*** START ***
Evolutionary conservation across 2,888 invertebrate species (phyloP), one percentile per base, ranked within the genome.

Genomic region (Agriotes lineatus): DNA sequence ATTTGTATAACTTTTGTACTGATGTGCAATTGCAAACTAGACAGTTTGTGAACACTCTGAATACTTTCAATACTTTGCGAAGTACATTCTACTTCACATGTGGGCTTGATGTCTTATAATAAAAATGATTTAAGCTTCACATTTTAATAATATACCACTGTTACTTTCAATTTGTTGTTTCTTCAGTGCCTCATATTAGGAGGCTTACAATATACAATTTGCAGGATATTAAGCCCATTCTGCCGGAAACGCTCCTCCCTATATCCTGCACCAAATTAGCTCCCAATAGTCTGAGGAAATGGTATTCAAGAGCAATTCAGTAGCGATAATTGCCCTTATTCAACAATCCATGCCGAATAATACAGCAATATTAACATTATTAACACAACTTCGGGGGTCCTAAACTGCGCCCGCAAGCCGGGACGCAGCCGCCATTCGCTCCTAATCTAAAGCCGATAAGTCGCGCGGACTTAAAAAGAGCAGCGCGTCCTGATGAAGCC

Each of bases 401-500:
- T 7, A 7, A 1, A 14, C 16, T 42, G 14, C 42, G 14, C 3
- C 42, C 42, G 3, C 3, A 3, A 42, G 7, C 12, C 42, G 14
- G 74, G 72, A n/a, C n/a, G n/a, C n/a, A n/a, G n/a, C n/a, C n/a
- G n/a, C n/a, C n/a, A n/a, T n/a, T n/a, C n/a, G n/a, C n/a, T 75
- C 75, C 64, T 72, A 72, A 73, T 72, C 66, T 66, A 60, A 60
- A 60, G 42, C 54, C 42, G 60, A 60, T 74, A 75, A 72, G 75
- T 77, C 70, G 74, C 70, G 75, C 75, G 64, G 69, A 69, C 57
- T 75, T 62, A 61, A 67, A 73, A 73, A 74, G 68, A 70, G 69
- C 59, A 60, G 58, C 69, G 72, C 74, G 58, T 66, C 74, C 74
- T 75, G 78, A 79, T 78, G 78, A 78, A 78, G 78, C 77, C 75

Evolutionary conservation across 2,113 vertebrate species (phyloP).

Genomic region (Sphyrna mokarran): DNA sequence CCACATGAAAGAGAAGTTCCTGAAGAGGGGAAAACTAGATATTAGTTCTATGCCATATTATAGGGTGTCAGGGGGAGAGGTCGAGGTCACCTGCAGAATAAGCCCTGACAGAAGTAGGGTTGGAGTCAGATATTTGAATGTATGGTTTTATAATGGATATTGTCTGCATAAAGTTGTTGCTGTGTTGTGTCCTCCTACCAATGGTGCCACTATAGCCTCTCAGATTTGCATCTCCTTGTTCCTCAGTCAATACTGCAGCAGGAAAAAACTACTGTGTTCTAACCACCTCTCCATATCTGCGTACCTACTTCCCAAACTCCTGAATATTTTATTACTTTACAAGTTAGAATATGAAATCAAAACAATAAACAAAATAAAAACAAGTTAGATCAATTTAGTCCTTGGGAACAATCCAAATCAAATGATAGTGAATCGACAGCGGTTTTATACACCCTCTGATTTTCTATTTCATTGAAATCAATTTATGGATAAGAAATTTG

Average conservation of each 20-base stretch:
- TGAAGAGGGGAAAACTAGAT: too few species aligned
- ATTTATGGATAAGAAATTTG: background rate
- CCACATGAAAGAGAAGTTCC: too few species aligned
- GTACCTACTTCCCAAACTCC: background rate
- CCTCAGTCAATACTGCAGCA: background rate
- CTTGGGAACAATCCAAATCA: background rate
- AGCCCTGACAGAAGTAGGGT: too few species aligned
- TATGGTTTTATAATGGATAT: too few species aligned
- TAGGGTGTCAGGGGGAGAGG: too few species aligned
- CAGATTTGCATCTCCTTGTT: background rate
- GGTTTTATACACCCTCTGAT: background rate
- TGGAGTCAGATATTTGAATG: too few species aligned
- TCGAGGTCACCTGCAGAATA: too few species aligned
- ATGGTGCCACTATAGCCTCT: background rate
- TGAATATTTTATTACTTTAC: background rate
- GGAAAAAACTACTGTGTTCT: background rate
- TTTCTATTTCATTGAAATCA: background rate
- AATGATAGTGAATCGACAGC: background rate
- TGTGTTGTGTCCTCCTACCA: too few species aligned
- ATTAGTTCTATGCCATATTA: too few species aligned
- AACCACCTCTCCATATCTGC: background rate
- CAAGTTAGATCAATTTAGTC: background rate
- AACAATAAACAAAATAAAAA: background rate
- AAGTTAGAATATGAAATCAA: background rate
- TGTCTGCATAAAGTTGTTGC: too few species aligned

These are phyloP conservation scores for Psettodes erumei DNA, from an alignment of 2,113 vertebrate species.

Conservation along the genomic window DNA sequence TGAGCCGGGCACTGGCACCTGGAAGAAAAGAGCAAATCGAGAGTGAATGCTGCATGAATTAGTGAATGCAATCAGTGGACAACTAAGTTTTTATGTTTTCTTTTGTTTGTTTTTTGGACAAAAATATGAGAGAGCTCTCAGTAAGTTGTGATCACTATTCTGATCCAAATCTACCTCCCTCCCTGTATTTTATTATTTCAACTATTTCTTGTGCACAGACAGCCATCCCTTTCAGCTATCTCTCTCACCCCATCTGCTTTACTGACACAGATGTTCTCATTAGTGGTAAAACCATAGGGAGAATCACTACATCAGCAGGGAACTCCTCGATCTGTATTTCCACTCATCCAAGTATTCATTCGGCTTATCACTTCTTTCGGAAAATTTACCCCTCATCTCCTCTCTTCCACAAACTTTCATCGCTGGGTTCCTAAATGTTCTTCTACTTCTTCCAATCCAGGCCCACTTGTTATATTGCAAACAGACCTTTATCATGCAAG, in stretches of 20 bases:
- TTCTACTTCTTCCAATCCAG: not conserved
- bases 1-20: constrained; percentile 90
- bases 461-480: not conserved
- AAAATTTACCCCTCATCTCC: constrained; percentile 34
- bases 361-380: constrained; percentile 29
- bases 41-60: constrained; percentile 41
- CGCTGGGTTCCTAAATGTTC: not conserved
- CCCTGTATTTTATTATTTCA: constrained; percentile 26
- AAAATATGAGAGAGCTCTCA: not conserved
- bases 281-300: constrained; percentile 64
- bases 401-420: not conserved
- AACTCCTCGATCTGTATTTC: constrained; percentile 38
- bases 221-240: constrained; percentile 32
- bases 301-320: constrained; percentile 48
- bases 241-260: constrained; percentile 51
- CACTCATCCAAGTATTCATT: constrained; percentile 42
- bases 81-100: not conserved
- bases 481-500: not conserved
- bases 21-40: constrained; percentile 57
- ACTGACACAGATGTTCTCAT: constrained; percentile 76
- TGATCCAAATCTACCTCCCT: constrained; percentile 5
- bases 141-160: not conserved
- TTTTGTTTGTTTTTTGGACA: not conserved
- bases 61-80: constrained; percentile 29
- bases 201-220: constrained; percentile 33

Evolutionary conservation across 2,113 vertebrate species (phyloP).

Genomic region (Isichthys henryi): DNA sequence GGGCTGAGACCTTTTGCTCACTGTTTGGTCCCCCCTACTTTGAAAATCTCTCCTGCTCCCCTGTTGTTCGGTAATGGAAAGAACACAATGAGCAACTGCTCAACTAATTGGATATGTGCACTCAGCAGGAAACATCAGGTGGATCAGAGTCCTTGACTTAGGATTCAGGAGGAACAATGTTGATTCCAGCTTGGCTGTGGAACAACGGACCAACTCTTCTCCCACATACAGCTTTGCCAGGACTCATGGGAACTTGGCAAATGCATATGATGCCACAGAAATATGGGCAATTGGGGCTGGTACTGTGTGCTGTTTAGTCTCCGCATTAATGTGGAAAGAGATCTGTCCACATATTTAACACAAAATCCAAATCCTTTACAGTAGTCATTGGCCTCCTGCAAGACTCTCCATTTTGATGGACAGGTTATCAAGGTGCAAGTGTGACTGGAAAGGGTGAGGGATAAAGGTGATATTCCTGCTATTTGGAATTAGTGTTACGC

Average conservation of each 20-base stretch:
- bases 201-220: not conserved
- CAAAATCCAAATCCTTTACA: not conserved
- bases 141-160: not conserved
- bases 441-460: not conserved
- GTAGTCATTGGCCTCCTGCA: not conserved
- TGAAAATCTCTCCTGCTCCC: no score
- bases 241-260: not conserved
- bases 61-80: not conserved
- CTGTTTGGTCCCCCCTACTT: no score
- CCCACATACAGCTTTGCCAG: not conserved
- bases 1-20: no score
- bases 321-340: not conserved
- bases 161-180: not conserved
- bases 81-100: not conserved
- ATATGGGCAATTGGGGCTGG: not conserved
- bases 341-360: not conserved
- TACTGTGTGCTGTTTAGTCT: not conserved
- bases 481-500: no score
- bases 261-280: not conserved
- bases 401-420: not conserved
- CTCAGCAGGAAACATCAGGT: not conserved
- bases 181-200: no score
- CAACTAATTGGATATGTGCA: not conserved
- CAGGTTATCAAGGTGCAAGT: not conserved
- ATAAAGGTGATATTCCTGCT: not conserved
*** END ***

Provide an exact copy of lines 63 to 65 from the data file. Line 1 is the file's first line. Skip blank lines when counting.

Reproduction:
- ACTGACACAGATGTTCTCAT: constrained; percentile 76
- TGATCCAAATCTACCTCCCT: constrained; percentile 5
- bases 141-160: not conserved